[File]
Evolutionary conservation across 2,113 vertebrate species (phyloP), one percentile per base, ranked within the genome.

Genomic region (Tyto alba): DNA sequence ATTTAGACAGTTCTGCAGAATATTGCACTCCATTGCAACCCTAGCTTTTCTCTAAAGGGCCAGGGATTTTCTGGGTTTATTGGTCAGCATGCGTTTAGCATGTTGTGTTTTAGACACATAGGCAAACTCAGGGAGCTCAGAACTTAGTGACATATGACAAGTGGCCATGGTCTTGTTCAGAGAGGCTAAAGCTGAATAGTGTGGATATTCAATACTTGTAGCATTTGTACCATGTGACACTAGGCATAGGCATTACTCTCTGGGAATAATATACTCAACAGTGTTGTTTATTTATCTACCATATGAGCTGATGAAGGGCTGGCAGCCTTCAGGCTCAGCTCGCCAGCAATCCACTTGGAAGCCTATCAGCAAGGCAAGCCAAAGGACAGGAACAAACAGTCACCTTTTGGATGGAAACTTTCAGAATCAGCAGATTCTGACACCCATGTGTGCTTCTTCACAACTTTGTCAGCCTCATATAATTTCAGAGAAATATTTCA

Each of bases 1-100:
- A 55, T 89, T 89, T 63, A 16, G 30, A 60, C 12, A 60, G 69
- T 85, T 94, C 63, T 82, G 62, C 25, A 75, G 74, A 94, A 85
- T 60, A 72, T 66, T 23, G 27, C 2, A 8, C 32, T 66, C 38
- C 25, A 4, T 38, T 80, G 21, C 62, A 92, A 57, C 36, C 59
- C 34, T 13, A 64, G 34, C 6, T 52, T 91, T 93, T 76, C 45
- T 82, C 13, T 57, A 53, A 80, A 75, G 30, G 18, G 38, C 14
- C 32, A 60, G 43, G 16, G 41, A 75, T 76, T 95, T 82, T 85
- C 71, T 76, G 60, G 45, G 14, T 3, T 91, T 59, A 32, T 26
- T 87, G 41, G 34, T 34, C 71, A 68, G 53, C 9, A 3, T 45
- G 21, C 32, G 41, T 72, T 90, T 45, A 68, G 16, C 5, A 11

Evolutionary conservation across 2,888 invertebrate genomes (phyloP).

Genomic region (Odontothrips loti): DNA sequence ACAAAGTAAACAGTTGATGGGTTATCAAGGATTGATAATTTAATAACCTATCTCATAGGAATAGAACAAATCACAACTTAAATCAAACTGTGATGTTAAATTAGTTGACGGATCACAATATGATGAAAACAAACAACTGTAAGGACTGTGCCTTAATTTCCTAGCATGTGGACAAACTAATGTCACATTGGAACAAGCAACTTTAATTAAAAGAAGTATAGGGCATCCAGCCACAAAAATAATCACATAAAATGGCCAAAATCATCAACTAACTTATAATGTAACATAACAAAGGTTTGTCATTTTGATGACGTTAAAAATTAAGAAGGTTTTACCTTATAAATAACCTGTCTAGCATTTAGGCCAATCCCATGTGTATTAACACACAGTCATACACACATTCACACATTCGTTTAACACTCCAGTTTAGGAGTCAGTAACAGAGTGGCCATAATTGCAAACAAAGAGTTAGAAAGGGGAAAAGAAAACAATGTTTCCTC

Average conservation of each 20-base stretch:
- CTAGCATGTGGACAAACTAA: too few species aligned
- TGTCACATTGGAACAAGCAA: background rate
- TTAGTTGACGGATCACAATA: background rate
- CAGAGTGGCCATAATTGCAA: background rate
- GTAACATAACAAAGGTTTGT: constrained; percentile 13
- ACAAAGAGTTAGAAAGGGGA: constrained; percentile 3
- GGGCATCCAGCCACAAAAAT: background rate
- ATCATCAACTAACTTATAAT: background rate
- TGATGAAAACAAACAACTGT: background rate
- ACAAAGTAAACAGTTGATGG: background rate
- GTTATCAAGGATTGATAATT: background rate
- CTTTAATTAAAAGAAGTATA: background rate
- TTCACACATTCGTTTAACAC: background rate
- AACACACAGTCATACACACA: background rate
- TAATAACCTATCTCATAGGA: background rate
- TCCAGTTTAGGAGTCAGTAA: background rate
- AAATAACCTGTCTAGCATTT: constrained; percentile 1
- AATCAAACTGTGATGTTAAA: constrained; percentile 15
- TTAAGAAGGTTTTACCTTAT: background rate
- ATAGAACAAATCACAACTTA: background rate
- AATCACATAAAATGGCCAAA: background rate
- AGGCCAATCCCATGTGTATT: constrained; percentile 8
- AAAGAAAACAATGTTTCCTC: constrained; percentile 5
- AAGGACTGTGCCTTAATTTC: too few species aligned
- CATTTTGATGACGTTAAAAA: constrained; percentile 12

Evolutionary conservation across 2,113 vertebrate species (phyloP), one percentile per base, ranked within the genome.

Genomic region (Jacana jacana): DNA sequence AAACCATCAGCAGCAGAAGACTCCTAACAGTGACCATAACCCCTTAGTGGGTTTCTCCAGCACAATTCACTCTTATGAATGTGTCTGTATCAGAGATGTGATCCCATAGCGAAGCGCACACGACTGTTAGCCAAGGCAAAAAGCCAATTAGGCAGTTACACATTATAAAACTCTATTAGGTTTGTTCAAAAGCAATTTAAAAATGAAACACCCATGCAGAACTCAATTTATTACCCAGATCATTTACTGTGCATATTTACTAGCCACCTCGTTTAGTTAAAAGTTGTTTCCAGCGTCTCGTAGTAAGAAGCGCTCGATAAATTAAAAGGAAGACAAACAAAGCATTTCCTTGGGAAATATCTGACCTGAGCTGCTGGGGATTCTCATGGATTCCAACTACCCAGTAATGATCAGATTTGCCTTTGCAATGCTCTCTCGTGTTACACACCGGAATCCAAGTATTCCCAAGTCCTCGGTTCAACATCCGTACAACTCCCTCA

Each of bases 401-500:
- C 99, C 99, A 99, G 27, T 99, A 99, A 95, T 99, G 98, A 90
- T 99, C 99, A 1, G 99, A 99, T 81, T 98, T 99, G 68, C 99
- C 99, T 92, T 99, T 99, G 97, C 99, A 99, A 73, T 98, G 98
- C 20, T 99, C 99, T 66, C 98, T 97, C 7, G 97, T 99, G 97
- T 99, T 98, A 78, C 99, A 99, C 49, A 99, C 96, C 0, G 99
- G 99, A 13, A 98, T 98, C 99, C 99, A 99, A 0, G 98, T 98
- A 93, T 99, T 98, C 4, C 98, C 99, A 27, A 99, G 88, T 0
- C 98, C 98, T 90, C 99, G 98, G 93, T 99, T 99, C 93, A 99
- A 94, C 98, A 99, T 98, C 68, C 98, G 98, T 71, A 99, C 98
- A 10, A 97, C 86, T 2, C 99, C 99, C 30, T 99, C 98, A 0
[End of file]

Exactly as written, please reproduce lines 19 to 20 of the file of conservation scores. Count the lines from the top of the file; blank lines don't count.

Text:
- TTAGTTGACGGATCACAATA: background rate
- CAGAGTGGCCATAATTGCAA: background rate